Dracula: The Company of Monsters #1 review

Even if I wasn't a sucker for a Dracula book, the ever-entertaining Kurt Busiek's name alone would get me to try this first issue. Busiek has provided the story, with the script coming from novelist Daryl Gregory. This initial chapter alternates the dark history of 15th-century European monarch Vlad Tepes with a day in the life of underachieving rich guy Evan Barrington-Cabot. And it's a confusing one for Evan, as his corporate shark uncle, Conrad, whisks him off on a mysterious trip - all Evan knows is that it's connected to the enigmatic scraps of Romanian verse he's been translating at his relative's behest. By story's end, things are looking very weird indeed.

While a traditional fang-filled Dracula is absent this issue, it makes narrative sense to fill in the background of his earlier incarnation as Tepes; certainly I learned a few snippets of information. Of course 'pale' is a synonym for 'big tall spiky pole thingie', but it's a new word on me.

Gregory's script immediately impresses with the terse narration of the first flashback leading to the money shot, which feels fresh due to the atmospheric build-up. And the current day scenes seem like they're happening now without the inclusion of faddish slang. Evan intrigues - everything in life's come easy to him, so will he be able to step up as his uncle leads him into a darker world than he imagined could exist? As for Conrad, so far he's your basic wealthy quester after knowledge ... I wonder if he'll merge with the spirit of Dracula, or maybe provide the blood to reinflate the vampire lord.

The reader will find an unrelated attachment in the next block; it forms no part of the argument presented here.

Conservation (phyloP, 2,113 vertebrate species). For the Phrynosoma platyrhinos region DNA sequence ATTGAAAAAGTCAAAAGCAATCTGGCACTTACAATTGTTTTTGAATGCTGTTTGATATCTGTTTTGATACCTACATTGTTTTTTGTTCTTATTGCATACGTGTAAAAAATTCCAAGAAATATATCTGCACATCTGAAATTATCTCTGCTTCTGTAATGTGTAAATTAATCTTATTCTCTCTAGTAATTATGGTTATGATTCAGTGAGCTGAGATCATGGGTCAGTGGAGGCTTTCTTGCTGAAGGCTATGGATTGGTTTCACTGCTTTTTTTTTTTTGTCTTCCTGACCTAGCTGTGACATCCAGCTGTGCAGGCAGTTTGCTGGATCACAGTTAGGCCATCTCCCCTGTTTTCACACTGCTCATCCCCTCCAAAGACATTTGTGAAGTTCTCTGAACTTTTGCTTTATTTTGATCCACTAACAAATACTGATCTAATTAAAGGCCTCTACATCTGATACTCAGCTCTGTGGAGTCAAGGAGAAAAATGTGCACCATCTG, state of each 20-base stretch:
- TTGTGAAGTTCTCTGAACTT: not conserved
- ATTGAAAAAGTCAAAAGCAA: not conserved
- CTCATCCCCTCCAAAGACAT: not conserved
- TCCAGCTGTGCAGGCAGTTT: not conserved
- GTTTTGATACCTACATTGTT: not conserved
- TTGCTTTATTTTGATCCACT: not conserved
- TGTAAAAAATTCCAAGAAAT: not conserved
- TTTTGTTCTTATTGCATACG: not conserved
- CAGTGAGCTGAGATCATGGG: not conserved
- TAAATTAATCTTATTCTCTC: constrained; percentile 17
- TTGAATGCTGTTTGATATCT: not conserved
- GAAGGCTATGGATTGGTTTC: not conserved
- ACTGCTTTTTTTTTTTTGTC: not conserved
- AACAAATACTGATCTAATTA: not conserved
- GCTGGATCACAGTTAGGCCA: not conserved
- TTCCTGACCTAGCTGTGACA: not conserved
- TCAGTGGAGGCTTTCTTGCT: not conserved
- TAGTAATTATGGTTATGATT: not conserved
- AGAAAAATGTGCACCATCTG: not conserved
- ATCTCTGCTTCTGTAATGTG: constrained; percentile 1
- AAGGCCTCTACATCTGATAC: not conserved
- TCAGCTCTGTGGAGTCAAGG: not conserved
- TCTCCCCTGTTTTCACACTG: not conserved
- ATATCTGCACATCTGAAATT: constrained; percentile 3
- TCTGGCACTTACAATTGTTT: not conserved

The artwork by Scott Godlewski serves the story well. It's strongest in the historical sequences, with pounding battle scenes and a nicely cinematic, shall we say, cutaway. The modern sections look duller, but there's less call for intensity - it'll be interesting to see how things develop once Dracula arrives and ups the ... no, I can't.

Colourist Stephen Downer does a fine job of laying down different palettes for Then and Now, while letterer Johnny Lowe effects a similar trick.

I've not seen the two alternate covers, but I'm happy with the one I've got, which features a moody montage by Dan Brereton, bloodily coloured by the splendidly named Alfred Rockefeller.

If there were any doubt I'll be back for issue #2 it was crushed by amusing lines in the indicia: 'Any similarity to actual persons, demons, anti-Christs, aliens, vampires, face-suckers or political figures, whether living, dead or undead, or to any actual supernatural events is coincidental and unintentional. So don't come whining to us.'

Nice one!